The young pro-life leader Talís Romero launched a campaign in support of a bill that is currently being debated in Puerto Rico and that seeks to defend the unborn against the threat of abortion.
Romero, from the “Rescando laIdentidad” initiative and from the “Provida Puerto Rico” group, urged the defenders of life in the region and the general public to write to the email [email protected] to support project 693: “Law for the protection of the conceived in its gestational stage of viability”.
“As pro-lifers we recognize that life begins from conception, so we know that this project is not ideal. However, it is the first step for the regulation of abortion on the island, and that means a lot”, indicates the young woman.
The project’s main author is Senator Joanne Rodríguez Veve, president of the Committee on Life and Family Affairs of the Puerto Rican Senate.
The text states in its article 2 that “the Commonwealth of Puerto Rico declares that a licensed medical professional will not carry out a pregnancy termination where the conceived is in the gestational stage of viabilityas defined in said stage in this law”.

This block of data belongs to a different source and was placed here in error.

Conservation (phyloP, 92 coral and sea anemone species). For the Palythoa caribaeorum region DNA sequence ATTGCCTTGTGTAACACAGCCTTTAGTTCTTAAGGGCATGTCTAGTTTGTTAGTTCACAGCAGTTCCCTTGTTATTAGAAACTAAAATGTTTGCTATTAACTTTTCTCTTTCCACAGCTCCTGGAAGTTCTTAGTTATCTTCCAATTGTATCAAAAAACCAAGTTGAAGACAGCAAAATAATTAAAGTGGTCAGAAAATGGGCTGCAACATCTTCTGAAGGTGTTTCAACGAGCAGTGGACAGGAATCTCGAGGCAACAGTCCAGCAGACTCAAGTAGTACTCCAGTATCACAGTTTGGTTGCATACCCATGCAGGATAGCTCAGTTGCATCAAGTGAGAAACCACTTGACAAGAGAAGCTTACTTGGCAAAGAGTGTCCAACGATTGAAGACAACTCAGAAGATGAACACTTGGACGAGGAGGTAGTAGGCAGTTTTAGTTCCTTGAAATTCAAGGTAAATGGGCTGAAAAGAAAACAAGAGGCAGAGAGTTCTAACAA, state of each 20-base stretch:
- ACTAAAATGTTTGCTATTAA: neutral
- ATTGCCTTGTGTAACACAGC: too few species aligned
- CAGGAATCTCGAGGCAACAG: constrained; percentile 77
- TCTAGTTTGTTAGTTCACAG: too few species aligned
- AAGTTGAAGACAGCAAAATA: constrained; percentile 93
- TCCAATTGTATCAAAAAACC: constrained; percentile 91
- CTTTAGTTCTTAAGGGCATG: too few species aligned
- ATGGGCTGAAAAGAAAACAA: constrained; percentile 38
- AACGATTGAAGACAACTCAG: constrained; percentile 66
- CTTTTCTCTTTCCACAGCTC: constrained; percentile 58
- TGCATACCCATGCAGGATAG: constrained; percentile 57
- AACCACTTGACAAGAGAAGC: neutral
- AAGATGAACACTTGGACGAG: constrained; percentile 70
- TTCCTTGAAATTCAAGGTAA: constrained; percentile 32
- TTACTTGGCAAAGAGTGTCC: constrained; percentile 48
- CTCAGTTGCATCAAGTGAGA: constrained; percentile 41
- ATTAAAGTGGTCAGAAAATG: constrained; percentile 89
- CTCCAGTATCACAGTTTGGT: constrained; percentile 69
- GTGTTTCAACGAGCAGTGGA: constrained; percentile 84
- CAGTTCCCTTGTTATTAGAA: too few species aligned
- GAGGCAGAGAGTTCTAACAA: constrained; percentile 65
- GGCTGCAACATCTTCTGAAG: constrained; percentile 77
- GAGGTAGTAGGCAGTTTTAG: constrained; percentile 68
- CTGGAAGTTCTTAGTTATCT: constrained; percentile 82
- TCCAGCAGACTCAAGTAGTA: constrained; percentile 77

In Puerto Rico, since it is an associated state of the United States, the Roe v. Wade who legalized abortion in 1973. On the island this practice is legal throughout pregnancy and project seeks to limit it until week 22.
The pro-life leader specified that they ask for help to promote the project because different abortion organizations “around the world have sent emails”, about a thousand in total, some even “from Japan”, which could “have a lot of weight” in the debate.
“In Puerto Rico we are risking everything and we need all the help we can get”, assured Talís Romero.
The process of the bill in defense of the unborn
Senator Joanne Rodríguez explained to ACI Prensa that the bill, presented at the end of 2021, “is in what is called public hearing discussion, and the last day of this will be Friday, May 6.”
After the public hearings, the commission that he chairs will prepare a report containing the opinions that came, for and against. Then it is voted on and if it is approved, “the project reaches the hemicycle, the plenary session of the Senate and there it would be approved or rejected.”
If approved, it would go to the House of Representatives, where a process similar to that of the Senate would be followed. If it is finally approved, it would then go to the signature of the governor of Puerto Rico, who “can veto or approve it,” concluded the senator.
To express your support for the bill, you can write to [email protected]